One of our U.K. Slice of SciFi fans from Bristol by the name of Liam massaged our egos with an email lauding our work here and on the show, but above and beyond that he shared an article from the BBC that sounds very promising.
Here it is straight off of the BBC Newswire:
Hundreds of episodes of BBC programmes will be made available on a file-sharing network for the first time, the corporation has announced. The move follows a deal between the commercial arm of the organisation, BBC Worldwide, and technology firm Azureus. The agreement means that users of Azureus’ Zudeo software in the U.S. can download titles such as “Little Britain”. Until now, most BBC programmes found on peer-to-peer file-sharing networks have been illegal copies.
Beth Clearfield, vice president of program management and digital media at BBC Worldwide, said that the agreement was part of a drive to reach the largest audience possible.
“We are very excited to partner with Azureus and make our content available through this revolutionary distribution model,” she said.
Azureus is best known for developing a BitTorrent client, or program, that allows large media files to be easily shared over the internet. The program has been downloaded more than 130 million times.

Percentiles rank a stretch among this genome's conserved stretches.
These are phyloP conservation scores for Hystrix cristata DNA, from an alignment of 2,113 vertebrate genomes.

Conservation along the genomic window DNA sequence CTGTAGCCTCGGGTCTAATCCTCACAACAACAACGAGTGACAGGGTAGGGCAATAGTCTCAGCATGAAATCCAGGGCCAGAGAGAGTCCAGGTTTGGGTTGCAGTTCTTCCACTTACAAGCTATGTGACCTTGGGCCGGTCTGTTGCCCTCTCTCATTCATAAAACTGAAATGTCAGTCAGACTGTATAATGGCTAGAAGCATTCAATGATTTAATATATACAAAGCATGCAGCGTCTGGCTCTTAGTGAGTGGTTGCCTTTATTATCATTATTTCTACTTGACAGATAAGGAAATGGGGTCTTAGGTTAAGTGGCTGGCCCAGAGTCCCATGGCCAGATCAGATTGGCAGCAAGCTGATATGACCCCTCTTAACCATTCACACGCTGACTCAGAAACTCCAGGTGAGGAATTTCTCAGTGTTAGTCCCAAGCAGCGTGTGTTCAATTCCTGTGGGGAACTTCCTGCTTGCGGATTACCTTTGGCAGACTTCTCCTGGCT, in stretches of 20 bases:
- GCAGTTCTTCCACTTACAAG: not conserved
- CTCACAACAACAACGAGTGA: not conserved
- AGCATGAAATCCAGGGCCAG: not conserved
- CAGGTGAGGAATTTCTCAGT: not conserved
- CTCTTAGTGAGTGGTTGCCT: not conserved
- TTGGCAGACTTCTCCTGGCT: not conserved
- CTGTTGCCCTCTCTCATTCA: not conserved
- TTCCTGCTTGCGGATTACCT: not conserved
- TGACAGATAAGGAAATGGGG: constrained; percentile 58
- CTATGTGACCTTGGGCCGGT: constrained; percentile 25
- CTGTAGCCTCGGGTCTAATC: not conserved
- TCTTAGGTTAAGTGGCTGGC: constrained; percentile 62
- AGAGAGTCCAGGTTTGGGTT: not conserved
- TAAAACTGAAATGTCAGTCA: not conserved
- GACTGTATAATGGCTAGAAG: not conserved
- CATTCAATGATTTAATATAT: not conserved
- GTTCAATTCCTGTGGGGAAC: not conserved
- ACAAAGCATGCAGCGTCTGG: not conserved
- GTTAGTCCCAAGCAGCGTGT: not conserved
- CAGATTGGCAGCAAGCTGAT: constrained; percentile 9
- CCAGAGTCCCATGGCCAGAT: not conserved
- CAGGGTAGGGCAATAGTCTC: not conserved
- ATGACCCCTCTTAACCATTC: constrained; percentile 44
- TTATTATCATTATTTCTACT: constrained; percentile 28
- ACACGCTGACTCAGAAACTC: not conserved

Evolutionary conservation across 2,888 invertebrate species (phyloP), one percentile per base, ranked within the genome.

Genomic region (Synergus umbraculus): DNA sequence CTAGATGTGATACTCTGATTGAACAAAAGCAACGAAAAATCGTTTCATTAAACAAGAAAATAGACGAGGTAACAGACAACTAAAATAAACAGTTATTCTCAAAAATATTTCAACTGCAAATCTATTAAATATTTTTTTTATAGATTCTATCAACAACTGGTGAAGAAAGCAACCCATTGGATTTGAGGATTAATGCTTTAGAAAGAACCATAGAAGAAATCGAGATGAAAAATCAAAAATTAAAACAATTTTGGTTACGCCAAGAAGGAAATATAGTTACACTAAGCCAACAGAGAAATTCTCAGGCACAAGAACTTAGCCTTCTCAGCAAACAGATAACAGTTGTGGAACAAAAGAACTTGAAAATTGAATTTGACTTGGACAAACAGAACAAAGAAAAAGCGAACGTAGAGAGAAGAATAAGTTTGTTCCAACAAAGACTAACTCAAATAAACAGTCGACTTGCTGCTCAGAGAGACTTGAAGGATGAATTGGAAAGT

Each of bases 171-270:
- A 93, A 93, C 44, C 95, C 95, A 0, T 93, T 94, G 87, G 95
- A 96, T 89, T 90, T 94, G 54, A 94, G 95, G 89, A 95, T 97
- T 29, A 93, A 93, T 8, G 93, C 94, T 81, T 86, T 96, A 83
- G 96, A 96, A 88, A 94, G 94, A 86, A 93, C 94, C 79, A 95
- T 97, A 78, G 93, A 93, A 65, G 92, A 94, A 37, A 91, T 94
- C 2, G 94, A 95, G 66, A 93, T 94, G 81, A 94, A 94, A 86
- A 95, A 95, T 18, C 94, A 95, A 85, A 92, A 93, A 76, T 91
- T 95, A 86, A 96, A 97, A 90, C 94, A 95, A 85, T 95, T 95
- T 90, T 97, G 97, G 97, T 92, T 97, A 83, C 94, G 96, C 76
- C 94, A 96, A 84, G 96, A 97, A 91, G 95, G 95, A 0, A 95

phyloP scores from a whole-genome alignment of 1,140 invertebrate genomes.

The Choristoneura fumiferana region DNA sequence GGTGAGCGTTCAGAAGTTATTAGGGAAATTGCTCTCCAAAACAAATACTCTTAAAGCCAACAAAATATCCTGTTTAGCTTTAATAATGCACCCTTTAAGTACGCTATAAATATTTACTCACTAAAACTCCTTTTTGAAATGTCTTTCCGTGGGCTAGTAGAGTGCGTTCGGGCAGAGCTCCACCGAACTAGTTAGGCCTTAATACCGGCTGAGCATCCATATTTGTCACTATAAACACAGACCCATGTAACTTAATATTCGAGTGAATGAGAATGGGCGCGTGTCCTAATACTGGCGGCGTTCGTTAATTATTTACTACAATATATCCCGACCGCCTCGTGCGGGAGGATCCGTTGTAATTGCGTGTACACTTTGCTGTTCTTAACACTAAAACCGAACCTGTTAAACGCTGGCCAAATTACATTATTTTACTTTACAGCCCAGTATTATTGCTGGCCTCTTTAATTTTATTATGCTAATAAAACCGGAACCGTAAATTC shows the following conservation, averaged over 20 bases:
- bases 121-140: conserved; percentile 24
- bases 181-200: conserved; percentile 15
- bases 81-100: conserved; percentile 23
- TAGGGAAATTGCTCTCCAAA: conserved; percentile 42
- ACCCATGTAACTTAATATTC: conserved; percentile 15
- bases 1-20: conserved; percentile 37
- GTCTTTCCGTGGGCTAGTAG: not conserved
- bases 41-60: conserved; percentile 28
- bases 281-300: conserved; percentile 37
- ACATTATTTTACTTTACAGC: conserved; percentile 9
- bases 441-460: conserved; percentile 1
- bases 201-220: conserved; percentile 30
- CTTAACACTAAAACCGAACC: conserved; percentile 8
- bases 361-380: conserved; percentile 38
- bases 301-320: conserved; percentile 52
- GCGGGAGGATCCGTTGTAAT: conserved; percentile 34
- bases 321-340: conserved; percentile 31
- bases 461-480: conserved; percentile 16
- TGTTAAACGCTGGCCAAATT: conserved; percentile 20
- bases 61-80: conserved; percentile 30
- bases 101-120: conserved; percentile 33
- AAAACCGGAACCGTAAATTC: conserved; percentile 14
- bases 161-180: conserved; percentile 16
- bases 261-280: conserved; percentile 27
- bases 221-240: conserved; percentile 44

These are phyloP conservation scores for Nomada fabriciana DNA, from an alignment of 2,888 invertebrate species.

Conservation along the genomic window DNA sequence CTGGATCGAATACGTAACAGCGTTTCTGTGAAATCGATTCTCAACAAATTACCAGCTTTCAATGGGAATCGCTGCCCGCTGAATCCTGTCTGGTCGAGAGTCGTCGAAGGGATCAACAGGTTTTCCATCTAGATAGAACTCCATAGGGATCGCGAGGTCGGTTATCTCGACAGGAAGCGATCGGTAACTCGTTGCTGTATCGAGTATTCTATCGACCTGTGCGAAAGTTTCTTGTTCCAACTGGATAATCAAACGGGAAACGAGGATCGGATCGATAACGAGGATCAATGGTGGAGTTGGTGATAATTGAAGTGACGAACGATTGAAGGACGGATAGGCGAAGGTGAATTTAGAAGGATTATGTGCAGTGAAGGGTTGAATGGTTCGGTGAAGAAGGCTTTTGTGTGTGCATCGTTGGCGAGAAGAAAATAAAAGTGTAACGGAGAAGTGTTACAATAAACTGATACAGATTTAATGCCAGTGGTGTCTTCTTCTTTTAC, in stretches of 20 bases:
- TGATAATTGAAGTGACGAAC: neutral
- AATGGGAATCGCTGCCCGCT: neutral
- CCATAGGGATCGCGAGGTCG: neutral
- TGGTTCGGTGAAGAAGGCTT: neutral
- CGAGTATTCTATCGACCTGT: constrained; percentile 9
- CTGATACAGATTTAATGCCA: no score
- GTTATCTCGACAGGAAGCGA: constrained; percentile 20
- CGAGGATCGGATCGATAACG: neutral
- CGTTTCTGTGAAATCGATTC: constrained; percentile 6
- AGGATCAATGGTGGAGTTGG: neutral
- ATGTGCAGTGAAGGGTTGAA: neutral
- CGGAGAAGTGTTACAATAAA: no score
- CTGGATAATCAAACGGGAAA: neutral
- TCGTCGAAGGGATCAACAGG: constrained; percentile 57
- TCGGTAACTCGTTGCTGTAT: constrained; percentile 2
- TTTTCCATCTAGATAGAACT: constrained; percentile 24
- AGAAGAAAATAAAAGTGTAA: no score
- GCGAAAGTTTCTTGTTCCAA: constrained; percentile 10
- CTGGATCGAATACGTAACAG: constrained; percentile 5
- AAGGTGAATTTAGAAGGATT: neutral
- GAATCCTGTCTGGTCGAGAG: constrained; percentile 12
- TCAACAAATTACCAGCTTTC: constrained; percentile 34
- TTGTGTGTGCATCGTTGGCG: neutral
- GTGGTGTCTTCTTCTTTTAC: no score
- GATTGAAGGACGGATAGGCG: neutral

Earlier this month the company launched a video sharing site similar to YouTube, codenamed Zudeo. The site allows users to upload and view content. However, in contrast to most video sharing sites, Zudeo offers high definition videos. Users must also download a program to access and upload content.
The new deal means that users of the software will be able to download high-quality versions of BBC programmes, including “Red Dwarf,” “Doctor Who” and the “League of Gentleman.” Classic series such as “Fawlty Towers” will also be available through a BBC ‘channel’.
The titles will be protected by digital rights management software to prevent the programmes being traded illegally on the internet.
“This will be a very different experience from traditional file-sharing networks,” said Gilles BianRosa, CEO of Azureus.
Users will also be able to link to programmes from blogs, social networks and fansites.
“If you have Zudeo running it will take you to that programme; and if you don’t, it will suggest you install it, like the first time you download a flash movie,” said Mr BianRosa.
“Once you have watched a show, you can rate it, comment on it and recommend it to a friend.”
Mr. BianRosa believes the cult status of many BBC programmes will make these features appealing to Zudeo users.
File-sharing is often associated with illegal distribution of copyrighted content. But in recent months a number of networks have tried to shake off this old image.
BitTorrent, the company behind the original file-sharing software of the same name, has recently signed a number of deals with content providers, such as 20th Century Fox, in a bid to become a legitimate download service.
Earlier this year, Sharman Networks, the owners of Kazaa, did similar deals. Kazaa uses advertising to provide content for free.
No pricing structure for the BBC content on Zudeo has been revealed.
Azureus is expected to announce other partnerships in the New Year.